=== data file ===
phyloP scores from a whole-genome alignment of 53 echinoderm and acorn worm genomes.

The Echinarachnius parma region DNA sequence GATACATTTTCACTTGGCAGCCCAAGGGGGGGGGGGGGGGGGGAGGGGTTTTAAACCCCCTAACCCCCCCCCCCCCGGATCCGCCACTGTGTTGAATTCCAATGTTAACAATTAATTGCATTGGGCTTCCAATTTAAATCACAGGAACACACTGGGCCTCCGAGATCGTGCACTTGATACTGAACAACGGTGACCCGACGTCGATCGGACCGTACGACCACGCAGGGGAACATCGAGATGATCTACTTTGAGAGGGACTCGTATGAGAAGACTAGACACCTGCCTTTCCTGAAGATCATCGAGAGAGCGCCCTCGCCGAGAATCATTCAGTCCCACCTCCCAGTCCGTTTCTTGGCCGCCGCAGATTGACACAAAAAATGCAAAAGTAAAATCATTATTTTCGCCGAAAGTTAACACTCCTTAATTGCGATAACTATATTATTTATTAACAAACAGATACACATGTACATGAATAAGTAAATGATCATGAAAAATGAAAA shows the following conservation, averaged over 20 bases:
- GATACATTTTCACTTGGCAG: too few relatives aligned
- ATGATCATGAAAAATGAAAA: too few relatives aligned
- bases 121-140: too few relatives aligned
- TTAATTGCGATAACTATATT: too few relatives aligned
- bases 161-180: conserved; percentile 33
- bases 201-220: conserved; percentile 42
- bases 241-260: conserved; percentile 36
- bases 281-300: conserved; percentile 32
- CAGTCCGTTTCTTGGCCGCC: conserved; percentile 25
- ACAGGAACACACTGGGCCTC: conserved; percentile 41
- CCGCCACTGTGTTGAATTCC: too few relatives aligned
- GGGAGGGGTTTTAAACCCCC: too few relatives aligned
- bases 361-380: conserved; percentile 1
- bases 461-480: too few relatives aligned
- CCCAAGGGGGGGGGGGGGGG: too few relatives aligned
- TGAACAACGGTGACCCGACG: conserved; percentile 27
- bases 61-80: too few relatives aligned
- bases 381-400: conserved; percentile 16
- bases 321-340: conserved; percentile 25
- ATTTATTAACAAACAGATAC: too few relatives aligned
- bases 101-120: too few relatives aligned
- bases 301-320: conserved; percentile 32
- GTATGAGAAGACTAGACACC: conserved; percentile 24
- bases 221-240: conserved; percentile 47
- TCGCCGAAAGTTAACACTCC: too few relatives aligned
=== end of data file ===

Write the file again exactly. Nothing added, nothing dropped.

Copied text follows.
phyloP scores from a whole-genome alignment of 53 echinoderm and acorn worm genomes.

The Echinarachnius parma region DNA sequence GATACATTTTCACTTGGCAGCCCAAGGGGGGGGGGGGGGGGGGAGGGGTTTTAAACCCCCTAACCCCCCCCCCCCCGGATCCGCCACTGTGTTGAATTCCAATGTTAACAATTAATTGCATTGGGCTTCCAATTTAAATCACAGGAACACACTGGGCCTCCGAGATCGTGCACTTGATACTGAACAACGGTGACCCGACGTCGATCGGACCGTACGACCACGCAGGGGAACATCGAGATGATCTACTTTGAGAGGGACTCGTATGAGAAGACTAGACACCTGCCTTTCCTGAAGATCATCGAGAGAGCGCCCTCGCCGAGAATCATTCAGTCCCACCTCCCAGTCCGTTTCTTGGCCGCCGCAGATTGACACAAAAAATGCAAAAGTAAAATCATTATTTTCGCCGAAAGTTAACACTCCTTAATTGCGATAACTATATTATTTATTAACAAACAGATACACATGTACATGAATAAGTAAATGATCATGAAAAATGAAAA shows the following conservation, averaged over 20 bases:
- GATACATTTTCACTTGGCAG: too few relatives aligned
- ATGATCATGAAAAATGAAAA: too few relatives aligned
- bases 121-140: too few relatives aligned
- TTAATTGCGATAACTATATT: too few relatives aligned
- bases 161-180: conserved; percentile 33
- bases 201-220: conserved; percentile 42
- bases 241-260: conserved; percentile 36
- bases 281-300: conserved; percentile 32
- CAGTCCGTTTCTTGGCCGCC: conserved; percentile 25
- ACAGGAACACACTGGGCCTC: conserved; percentile 41
- CCGCCACTGTGTTGAATTCC: too few relatives aligned
- GGGAGGGGTTTTAAACCCCC: too few relatives aligned
- bases 361-380: conserved; percentile 1
- bases 461-480: too few relatives aligned
- CCCAAGGGGGGGGGGGGGGG: too few relatives aligned
- TGAACAACGGTGACCCGACG: conserved; percentile 27
- bases 61-80: too few relatives aligned
- bases 381-400: conserved; percentile 16
- bases 321-340: conserved; percentile 25
- ATTTATTAACAAACAGATAC: too few relatives aligned
- bases 101-120: too few relatives aligned
- bases 301-320: conserved; percentile 32
- GTATGAGAAGACTAGACACC: conserved; percentile 24
- bases 221-240: conserved; percentile 47
- TCGCCGAAAGTTAACACTCC: too few relatives aligned